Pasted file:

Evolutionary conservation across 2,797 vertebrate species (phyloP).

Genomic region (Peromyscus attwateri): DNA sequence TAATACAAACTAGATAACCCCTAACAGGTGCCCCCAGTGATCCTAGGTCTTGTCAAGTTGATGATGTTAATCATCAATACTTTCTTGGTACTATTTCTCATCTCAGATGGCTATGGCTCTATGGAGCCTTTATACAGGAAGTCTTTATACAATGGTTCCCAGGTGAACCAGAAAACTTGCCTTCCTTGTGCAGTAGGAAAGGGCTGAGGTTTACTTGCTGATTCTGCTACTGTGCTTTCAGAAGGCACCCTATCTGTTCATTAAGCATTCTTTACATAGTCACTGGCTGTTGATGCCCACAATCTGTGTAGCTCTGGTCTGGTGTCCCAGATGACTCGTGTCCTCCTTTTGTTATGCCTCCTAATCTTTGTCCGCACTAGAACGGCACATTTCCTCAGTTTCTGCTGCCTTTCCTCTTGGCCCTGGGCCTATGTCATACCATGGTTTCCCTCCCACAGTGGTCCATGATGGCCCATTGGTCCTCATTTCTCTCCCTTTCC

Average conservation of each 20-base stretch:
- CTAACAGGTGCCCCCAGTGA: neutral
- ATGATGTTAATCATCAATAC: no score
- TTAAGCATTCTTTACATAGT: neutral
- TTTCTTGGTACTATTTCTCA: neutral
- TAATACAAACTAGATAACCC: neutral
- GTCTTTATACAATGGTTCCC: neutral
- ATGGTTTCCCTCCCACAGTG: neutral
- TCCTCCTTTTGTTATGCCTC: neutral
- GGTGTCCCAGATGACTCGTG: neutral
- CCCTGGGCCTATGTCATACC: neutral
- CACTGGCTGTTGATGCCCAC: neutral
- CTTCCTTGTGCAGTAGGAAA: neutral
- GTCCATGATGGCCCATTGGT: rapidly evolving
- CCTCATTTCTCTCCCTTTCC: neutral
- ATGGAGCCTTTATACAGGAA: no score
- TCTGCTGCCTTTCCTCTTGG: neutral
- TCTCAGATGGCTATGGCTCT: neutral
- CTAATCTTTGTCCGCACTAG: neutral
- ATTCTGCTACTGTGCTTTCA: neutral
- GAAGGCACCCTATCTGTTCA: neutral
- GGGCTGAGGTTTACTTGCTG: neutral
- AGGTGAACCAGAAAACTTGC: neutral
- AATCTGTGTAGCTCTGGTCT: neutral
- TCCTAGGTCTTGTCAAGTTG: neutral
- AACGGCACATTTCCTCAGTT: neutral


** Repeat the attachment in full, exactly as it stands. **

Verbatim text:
Evolutionary conservation across 2,797 vertebrate species (phyloP).

Genomic region (Peromyscus attwateri): DNA sequence TAATACAAACTAGATAACCCCTAACAGGTGCCCCCAGTGATCCTAGGTCTTGTCAAGTTGATGATGTTAATCATCAATACTTTCTTGGTACTATTTCTCATCTCAGATGGCTATGGCTCTATGGAGCCTTTATACAGGAAGTCTTTATACAATGGTTCCCAGGTGAACCAGAAAACTTGCCTTCCTTGTGCAGTAGGAAAGGGCTGAGGTTTACTTGCTGATTCTGCTACTGTGCTTTCAGAAGGCACCCTATCTGTTCATTAAGCATTCTTTACATAGTCACTGGCTGTTGATGCCCACAATCTGTGTAGCTCTGGTCTGGTGTCCCAGATGACTCGTGTCCTCCTTTTGTTATGCCTCCTAATCTTTGTCCGCACTAGAACGGCACATTTCCTCAGTTTCTGCTGCCTTTCCTCTTGGCCCTGGGCCTATGTCATACCATGGTTTCCCTCCCACAGTGGTCCATGATGGCCCATTGGTCCTCATTTCTCTCCCTTTCC

Average conservation of each 20-base stretch:
- CTAACAGGTGCCCCCAGTGA: neutral
- ATGATGTTAATCATCAATAC: no score
- TTAAGCATTCTTTACATAGT: neutral
- TTTCTTGGTACTATTTCTCA: neutral
- TAATACAAACTAGATAACCC: neutral
- GTCTTTATACAATGGTTCCC: neutral
- ATGGTTTCCCTCCCACAGTG: neutral
- TCCTCCTTTTGTTATGCCTC: neutral
- GGTGTCCCAGATGACTCGTG: neutral
- CCCTGGGCCTATGTCATACC: neutral
- CACTGGCTGTTGATGCCCAC: neutral
- CTTCCTTGTGCAGTAGGAAA: neutral
- GTCCATGATGGCCCATTGGT: rapidly evolving
- CCTCATTTCTCTCCCTTTCC: neutral
- ATGGAGCCTTTATACAGGAA: no score
- TCTGCTGCCTTTCCTCTTGG: neutral
- TCTCAGATGGCTATGGCTCT: neutral
- CTAATCTTTGTCCGCACTAG: neutral
- ATTCTGCTACTGTGCTTTCA: neutral
- GAAGGCACCCTATCTGTTCA: neutral
- GGGCTGAGGTTTACTTGCTG: neutral
- AGGTGAACCAGAAAACTTGC: neutral
- AATCTGTGTAGCTCTGGTCT: neutral
- TCCTAGGTCTTGTCAAGTTG: neutral
- AACGGCACATTTCCTCAGTT: neutral